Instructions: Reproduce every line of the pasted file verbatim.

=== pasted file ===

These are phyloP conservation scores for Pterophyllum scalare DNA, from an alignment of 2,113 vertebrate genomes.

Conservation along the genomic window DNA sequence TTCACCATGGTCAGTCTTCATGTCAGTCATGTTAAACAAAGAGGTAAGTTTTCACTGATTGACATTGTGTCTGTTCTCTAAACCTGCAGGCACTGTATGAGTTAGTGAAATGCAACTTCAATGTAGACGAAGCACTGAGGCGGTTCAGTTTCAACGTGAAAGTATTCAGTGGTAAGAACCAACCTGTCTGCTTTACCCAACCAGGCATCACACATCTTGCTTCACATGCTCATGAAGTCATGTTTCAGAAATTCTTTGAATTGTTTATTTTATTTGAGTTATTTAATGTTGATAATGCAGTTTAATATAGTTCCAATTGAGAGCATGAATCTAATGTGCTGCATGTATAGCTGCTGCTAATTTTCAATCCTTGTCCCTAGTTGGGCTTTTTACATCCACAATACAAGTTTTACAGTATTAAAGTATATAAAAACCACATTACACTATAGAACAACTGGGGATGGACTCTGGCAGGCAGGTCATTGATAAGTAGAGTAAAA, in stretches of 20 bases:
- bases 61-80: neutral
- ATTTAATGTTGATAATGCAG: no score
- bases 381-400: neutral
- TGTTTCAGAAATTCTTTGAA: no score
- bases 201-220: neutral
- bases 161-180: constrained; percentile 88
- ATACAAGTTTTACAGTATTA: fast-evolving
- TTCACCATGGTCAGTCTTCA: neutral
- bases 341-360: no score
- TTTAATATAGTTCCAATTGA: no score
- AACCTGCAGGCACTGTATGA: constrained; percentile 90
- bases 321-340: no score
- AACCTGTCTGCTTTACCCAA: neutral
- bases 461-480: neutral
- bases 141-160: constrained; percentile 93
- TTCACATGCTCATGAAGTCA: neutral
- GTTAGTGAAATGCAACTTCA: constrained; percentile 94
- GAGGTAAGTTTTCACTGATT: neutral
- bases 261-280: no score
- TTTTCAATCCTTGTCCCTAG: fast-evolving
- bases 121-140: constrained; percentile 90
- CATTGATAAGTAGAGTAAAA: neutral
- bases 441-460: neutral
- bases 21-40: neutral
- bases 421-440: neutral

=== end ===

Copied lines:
These are phyloP conservation scores for Pterophyllum scalare DNA, from an alignment of 2,113 vertebrate genomes.

Conservation along the genomic window DNA sequence TTCACCATGGTCAGTCTTCATGTCAGTCATGTTAAACAAAGAGGTAAGTTTTCACTGATTGACATTGTGTCTGTTCTCTAAACCTGCAGGCACTGTATGAGTTAGTGAAATGCAACTTCAATGTAGACGAAGCACTGAGGCGGTTCAGTTTCAACGTGAAAGTATTCAGTGGTAAGAACCAACCTGTCTGCTTTACCCAACCAGGCATCACACATCTTGCTTCACATGCTCATGAAGTCATGTTTCAGAAATTCTTTGAATTGTTTATTTTATTTGAGTTATTTAATGTTGATAATGCAGTTTAATATAGTTCCAATTGAGAGCATGAATCTAATGTGCTGCATGTATAGCTGCTGCTAATTTTCAATCCTTGTCCCTAGTTGGGCTTTTTACATCCACAATACAAGTTTTACAGTATTAAAGTATATAAAAACCACATTACACTATAGAACAACTGGGGATGGACTCTGGCAGGCAGGTCATTGATAAGTAGAGTAAAA, in stretches of 20 bases:
- bases 61-80: neutral
- ATTTAATGTTGATAATGCAG: no score
- bases 381-400: neutral
- TGTTTCAGAAATTCTTTGAA: no score
- bases 201-220: neutral
- bases 161-180: constrained; percentile 88
- ATACAAGTTTTACAGTATTA: fast-evolving
- TTCACCATGGTCAGTCTTCA: neutral
- bases 341-360: no score
- TTTAATATAGTTCCAATTGA: no score
- AACCTGCAGGCACTGTATGA: constrained; percentile 90
- bases 321-340: no score
- AACCTGTCTGCTTTACCCAA: neutral
- bases 461-480: neutral
- bases 141-160: constrained; percentile 93
- TTCACATGCTCATGAAGTCA: neutral
- GTTAGTGAAATGCAACTTCA: constrained; percentile 94
- GAGGTAAGTTTTCACTGATT: neutral
- bases 261-280: no score
- TTTTCAATCCTTGTCCCTAG: fast-evolving
- bases 121-140: constrained; percentile 90
- CATTGATAAGTAGAGTAAAA: neutral
- bases 441-460: neutral
- bases 21-40: neutral
- bases 421-440: neutral